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Recent cultural conversations on the importance of women's advancement have increasingly included abortion access, perpetuating a tragic assumption that 'pro-woman' and 'pro-life' are diametrically opposed viewpoints. This belief ignores the full reality of the beauty and dignity of all human life. To be pro-woman is to be pro-life; one cannot exist without the other.
Abortion has negative outcomes for both a woman and her child, with the two-fold loss including both the destruction of the child's very life and the destruction of the mother's well-being. The aftermath of abortion for a woman often includes psychological traumatization, and sometimes physical harm. Far from promoting dignity and freedom, abortion promotes the lie that a woman must harm herself and her child in order to be free.
The idea that abortion empowers women is one of many lies in society that are, in reality, incredibly harmful to women. How many other areas in culture have women been told to endure pain and a "quick fix" for their own advancement, whether through the fashion industry, eating disorders, or cosmetic surgery? Abortion advocates perpetuate the myth that women must "jump through hoops" and do violence to themselves in order to preserve their equality and the freedom to advance in the world.
Many women have rightly rejected the myth that they must "jump through hoops" just to be acknowledged and valued as human beings. The authentic, pro-woman position demands a woman be loved and valued for her own sake, exactly as she is—not because she has compromised herself. Abortion is anti-woman because it attacks some of what is most true and beautiful within a woman. Abortion is the very antithesis to a woman's ability to nurture and bring forth new life.
Abortion advocates treat pregnancy like a problem or a disease. Pregnancy is not the problem; it's the lack of care for the woman—for her own dignity and life-giving ability—that's the problem. When society devalues motherhood and the ability to nurture life, making these things a source of shame and inconvenience, it increases the likelihood of a woman feeling like she has no option other than to abort her own child.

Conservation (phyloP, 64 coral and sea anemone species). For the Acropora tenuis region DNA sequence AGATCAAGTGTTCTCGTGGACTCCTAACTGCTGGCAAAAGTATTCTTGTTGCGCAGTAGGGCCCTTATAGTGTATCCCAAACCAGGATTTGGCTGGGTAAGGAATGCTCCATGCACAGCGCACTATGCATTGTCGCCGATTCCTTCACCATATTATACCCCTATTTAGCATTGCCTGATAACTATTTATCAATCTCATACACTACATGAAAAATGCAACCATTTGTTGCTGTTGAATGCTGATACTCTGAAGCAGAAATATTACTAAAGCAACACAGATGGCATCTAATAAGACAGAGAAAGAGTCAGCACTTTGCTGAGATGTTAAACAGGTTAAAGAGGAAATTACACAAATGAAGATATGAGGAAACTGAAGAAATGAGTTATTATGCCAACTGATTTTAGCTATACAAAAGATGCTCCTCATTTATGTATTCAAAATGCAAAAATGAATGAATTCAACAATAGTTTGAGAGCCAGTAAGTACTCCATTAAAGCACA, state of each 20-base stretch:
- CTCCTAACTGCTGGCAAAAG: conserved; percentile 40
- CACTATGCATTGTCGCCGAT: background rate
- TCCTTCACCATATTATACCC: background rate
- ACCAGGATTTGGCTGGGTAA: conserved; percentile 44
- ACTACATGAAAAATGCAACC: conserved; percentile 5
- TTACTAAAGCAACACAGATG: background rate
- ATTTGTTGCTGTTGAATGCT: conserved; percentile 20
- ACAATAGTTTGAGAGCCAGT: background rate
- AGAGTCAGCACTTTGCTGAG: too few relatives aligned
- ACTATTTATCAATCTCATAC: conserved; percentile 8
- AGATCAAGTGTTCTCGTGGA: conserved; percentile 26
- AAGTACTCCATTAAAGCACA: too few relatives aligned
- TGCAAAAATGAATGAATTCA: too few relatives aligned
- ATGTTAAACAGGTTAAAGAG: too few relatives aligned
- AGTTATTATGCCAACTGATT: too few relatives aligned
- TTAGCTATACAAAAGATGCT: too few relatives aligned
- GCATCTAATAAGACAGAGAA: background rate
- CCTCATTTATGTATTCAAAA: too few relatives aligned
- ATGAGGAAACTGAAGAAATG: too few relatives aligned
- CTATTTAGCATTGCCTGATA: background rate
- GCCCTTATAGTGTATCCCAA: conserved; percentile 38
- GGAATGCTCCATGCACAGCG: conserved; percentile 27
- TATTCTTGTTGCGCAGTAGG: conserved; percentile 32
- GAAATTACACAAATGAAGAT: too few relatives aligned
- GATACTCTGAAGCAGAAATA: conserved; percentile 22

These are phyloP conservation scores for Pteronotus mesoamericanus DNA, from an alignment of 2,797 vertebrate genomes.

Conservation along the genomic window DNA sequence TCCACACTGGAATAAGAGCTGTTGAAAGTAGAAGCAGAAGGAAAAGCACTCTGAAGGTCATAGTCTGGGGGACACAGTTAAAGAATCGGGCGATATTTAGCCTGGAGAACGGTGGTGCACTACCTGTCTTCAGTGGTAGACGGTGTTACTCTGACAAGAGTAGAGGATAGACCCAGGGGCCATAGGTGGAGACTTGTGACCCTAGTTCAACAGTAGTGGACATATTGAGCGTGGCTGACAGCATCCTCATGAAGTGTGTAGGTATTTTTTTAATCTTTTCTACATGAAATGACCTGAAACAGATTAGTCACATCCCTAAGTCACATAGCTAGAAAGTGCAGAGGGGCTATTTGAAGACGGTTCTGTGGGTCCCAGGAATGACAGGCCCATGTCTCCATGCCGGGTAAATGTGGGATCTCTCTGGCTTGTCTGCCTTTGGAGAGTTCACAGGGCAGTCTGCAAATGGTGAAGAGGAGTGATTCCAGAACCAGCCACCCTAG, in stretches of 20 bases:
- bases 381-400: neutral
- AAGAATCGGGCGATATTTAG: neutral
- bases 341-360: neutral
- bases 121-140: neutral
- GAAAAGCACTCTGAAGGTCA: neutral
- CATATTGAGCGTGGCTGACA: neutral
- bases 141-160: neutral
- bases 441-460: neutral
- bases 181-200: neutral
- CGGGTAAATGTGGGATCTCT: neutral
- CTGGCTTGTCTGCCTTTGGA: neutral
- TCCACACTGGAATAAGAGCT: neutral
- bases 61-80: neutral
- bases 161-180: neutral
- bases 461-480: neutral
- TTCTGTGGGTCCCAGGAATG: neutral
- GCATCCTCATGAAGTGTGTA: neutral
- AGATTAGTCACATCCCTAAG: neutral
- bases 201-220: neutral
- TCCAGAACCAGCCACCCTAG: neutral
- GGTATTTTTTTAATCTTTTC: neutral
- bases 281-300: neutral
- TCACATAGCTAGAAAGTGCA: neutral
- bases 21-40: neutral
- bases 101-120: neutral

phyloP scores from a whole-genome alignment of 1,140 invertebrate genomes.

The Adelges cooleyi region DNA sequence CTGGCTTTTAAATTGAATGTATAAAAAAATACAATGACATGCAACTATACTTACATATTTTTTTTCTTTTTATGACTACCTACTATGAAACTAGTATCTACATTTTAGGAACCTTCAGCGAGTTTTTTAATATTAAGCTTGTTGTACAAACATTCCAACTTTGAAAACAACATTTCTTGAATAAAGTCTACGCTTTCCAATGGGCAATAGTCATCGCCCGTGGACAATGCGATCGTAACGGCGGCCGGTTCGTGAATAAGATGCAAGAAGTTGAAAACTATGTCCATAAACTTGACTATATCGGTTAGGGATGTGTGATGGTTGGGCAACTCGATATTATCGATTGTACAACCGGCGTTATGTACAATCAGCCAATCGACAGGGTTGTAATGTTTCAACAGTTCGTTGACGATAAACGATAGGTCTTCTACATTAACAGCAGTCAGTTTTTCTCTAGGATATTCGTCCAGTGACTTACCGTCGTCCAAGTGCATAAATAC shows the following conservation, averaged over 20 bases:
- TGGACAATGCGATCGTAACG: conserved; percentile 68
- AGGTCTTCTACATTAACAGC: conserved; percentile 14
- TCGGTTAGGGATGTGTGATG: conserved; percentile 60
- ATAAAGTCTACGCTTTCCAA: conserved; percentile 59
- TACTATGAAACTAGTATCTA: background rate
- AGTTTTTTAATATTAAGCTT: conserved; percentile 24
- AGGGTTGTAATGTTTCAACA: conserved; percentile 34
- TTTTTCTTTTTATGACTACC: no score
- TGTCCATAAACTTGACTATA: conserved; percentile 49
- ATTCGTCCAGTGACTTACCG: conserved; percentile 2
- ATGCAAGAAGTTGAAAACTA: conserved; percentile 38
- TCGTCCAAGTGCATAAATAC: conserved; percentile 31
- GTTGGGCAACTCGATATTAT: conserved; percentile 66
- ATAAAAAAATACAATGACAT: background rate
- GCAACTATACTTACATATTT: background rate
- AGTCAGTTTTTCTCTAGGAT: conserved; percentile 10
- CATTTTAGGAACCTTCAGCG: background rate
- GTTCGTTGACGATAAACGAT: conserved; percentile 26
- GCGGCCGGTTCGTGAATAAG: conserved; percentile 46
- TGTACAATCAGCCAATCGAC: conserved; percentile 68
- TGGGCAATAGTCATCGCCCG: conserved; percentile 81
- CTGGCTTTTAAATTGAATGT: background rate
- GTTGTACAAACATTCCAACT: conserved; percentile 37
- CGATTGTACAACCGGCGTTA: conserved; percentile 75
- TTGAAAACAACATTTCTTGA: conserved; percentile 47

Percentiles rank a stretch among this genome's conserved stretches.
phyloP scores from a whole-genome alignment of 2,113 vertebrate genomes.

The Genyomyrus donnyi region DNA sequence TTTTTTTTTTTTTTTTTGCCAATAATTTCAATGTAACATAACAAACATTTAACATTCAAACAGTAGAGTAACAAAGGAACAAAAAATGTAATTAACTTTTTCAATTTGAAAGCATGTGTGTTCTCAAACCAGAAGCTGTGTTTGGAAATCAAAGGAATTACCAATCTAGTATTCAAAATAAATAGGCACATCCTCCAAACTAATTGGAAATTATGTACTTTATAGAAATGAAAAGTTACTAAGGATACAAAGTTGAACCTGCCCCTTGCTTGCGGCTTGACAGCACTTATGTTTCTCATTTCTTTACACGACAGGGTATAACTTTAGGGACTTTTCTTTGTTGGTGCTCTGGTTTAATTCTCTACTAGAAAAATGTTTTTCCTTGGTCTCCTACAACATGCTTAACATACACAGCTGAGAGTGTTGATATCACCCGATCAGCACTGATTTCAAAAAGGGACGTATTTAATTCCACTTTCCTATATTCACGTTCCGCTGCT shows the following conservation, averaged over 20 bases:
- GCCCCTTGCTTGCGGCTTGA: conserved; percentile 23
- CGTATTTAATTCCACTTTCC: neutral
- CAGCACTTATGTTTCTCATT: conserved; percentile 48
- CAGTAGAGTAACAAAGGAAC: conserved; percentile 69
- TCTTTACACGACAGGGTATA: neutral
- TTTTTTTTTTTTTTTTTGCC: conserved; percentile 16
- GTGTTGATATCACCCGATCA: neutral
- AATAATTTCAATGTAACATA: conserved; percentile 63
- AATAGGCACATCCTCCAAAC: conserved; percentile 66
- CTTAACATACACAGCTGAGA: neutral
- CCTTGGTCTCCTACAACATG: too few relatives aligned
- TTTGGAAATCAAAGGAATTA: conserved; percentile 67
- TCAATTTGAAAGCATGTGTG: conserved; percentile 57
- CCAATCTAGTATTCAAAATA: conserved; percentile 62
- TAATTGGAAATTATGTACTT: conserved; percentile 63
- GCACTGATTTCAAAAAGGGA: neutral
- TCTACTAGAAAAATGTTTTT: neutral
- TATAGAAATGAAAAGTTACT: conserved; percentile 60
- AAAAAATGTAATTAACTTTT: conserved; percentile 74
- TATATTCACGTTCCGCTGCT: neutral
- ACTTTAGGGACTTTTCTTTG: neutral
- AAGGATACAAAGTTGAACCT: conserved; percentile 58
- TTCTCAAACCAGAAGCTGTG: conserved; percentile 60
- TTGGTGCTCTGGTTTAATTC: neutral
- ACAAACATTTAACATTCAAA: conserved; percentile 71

We are called to love. A woman facing an unplanned pregnancy should never feel like she must face it alone. She needs to know that others truly care about her dignity and well-being, and that there is help through a variety of sources, especially from local diocesan resources like the Respect Life office, Catholic Charities office, or local pregnancy help centers and maternity homes. Both mother and child deserve experienced care and compassion; both deserve a future filled with hope.
As we bear witness to and build the culture of life, in what ways can we show support, both for mothers facing unplanned pregnancies and for all women and the unique challenges they face? Society often objectifies women and tells them they need to reject their procreative and nurturing abilities just to be equal to men and to feel respected. But there is much we can do, in our personal witness, to counter these lies. When we celebrate and support women in all their unique gifts and contributions—including their life-giving capacity—they will be encouraged to make life-affirming choices for both themselves and their children.
To be pro-woman is to be pro-life. If we want to change the cultural conversation, we must be a part of it.
Kimberly Baker is Programs and Projects Coordinator for the Secretariat of Pro-Life Activities, U.S. Conference of Catholic Bishops. For more information on local help for any woman facing a difficult pregnancy, please visit www.heartbeatinternational.org.
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